Maryland has about 300 earthen dams monitored by state inspectors. Like the 65-foot-high Need-ville Dam in Rockville, where torrential rain forced the evacuation of local residents this week - some of them are pretty large.
They include the 99-foot-high Little Seneca Lake Dam in Montgomery County and 118-foot-high Druid Hill Lake Dam, according to state and federal Web sites.
But an earthen dam can be just as safe as a concrete structure, experts say.
"If you've got a good site with a good foundation, earthen dams are a good way to go," said Larry Roth, a civil engineer who has designed dams and is deputy executive director of the American Society of Civil Engineers.
Officials estimate that 80 percent of Maryland's 400 dams are earthen. They're built with either a mix of a homogeneous material, such as silt and clay; or with a thick sheet of clay supported on each side by a sloping wall of rock or another granular material, experts say.
"Either way, they act as gravity structures, with the weight of the material holding the water back," Roth said.
The danger comes when water tops the embankment, which can erode the face of the dam as it races down the normally dry side.
Roth said one problem across the country is that many dams are privately owned and owners sometimes say they don't have enough money to make repairs.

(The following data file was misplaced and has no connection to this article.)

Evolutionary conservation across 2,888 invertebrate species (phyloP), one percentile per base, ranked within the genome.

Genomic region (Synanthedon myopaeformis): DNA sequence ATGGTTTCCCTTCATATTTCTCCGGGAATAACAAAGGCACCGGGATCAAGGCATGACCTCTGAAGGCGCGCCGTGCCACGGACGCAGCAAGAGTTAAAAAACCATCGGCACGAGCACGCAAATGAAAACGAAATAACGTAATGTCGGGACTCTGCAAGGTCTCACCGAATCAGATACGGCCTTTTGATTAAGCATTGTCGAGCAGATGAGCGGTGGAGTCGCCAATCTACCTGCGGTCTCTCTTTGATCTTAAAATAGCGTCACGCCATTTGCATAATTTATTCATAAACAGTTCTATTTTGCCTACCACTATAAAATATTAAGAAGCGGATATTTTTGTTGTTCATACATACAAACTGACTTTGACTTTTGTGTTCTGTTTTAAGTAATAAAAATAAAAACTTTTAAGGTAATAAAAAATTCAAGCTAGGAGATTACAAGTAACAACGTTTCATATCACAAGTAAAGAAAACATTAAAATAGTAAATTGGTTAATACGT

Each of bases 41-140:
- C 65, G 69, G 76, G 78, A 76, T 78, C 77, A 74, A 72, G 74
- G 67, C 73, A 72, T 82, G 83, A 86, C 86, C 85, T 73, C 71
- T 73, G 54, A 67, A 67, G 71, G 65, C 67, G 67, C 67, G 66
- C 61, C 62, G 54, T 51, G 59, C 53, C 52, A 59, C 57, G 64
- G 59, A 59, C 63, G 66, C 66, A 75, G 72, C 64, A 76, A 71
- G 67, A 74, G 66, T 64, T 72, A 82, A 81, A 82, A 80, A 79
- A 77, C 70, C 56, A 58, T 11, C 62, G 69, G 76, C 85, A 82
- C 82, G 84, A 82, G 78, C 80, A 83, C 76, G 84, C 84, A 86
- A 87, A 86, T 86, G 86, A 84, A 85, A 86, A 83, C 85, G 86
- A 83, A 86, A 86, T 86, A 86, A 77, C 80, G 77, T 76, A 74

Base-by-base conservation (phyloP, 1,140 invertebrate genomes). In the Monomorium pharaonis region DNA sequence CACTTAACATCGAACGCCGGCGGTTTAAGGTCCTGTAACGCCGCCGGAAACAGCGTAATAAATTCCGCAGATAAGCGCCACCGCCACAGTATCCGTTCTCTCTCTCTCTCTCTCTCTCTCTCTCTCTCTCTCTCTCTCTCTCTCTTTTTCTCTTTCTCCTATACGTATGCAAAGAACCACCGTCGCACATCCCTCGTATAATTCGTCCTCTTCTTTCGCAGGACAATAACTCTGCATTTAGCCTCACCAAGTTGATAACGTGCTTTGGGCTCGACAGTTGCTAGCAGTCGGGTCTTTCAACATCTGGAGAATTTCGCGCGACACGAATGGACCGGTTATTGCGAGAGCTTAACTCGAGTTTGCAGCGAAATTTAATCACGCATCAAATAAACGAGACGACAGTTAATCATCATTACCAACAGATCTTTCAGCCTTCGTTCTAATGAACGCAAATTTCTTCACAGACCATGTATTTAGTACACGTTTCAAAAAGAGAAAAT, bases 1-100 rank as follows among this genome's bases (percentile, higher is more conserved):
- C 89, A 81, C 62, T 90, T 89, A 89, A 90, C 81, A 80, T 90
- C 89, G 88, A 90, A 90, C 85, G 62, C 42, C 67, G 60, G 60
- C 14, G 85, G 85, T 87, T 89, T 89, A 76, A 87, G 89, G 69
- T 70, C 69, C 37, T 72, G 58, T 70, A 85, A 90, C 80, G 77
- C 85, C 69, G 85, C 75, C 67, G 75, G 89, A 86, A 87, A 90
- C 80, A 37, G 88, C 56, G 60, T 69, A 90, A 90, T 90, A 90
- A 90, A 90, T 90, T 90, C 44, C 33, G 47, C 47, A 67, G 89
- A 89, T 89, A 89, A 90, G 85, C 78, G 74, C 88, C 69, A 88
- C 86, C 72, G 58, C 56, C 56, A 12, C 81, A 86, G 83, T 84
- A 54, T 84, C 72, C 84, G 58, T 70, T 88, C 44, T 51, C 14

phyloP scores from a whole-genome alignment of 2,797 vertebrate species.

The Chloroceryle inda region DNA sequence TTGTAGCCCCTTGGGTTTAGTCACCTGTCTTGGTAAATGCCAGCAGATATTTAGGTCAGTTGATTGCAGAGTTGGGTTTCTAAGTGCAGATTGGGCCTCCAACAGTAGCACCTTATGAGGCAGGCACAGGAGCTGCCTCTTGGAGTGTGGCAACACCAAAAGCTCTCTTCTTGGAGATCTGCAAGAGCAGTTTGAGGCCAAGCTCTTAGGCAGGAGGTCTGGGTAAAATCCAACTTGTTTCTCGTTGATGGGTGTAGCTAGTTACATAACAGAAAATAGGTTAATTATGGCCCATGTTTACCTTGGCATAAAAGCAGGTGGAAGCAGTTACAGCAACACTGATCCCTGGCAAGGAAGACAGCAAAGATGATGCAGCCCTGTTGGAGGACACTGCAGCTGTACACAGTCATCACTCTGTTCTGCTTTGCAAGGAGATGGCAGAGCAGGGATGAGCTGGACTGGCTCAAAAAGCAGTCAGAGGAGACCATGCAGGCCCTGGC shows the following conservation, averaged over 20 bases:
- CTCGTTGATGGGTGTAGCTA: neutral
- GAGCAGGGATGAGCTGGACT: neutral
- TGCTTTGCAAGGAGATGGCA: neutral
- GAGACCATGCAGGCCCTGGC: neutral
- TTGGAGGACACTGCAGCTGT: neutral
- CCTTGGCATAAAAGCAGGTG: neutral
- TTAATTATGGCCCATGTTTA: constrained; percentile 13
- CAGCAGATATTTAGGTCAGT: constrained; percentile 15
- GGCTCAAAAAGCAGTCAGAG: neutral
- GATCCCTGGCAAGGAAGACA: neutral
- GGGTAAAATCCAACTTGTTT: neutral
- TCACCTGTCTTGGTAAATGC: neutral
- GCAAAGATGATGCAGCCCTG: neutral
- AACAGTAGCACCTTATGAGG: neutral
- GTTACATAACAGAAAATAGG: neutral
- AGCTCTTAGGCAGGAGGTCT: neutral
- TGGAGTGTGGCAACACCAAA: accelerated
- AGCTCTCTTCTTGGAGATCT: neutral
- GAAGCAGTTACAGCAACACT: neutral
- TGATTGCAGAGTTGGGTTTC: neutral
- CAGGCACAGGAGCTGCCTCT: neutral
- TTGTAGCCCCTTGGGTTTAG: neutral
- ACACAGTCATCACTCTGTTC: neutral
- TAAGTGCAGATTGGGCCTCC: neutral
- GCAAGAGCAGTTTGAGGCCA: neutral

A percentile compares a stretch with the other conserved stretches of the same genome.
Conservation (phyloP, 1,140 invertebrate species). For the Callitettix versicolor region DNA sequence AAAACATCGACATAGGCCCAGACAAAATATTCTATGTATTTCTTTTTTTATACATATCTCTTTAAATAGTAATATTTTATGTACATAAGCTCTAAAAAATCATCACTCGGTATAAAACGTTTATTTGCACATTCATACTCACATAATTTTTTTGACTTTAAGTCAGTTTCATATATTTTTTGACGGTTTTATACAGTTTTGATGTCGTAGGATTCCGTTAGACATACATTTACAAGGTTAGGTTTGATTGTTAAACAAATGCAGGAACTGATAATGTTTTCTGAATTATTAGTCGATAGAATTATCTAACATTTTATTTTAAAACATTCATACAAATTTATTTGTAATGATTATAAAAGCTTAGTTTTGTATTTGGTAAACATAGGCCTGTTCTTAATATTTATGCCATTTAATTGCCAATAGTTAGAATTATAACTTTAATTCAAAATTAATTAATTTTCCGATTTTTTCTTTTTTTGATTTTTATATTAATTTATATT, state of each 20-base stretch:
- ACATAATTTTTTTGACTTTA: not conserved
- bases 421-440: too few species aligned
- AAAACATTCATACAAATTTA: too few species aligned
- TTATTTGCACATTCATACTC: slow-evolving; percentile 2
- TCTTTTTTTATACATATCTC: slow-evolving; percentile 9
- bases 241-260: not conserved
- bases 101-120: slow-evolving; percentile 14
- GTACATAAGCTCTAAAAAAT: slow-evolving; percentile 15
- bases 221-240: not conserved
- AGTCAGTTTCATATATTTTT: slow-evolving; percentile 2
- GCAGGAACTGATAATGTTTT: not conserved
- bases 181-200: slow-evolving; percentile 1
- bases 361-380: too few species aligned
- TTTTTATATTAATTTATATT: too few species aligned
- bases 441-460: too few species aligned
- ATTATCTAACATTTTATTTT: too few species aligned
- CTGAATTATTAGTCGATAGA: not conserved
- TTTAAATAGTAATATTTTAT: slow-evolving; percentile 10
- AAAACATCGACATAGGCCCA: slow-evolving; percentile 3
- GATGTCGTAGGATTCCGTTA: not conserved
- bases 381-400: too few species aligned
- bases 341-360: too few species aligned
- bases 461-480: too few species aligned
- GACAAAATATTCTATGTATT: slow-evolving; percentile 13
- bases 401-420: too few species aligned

Development around dams also has put more people at risk, he said. A recent report card issued by the engineering society gave the nation's dams a "D" because owners are not paying attention to dam maintenance.
"It's a very difficult situation," Roth said.
But inspectors in Maryland say they've have had little trouble persuading dam owners to make repairs when necessary, said Ken Pensyl, program administrator of the sediment, storm water and dam safety program at the state Department of the Environment.
Most of the larger dams are owned by governments or public agencies, he said.
"Everybody realizes that you're dealing with issues that mean a potential loss of life, and there's usually agreement that the work has to be done," Pensyl said.
Larger dams generally are classified into one of three risk categories: high hazard, significant hazard and low hazard. A dam's classification depends on its size and the potential deaths that would occur if it failed.
In Maryland, all high-hazard dams - including the dam in Rockville - are inspected at least once a year, Pensyl said. The Lake Needwood Dam last went through a complete inspection Oct. 17, 2005, and a supplemental inspection in March, Pensyl said.
The state has four inspectors and is planning to hire a fifth. They are responsible for inspecting about 358 dams for any signs of potential problems, he said.
An inspection can take anywhere from a few hours to a few days, he said.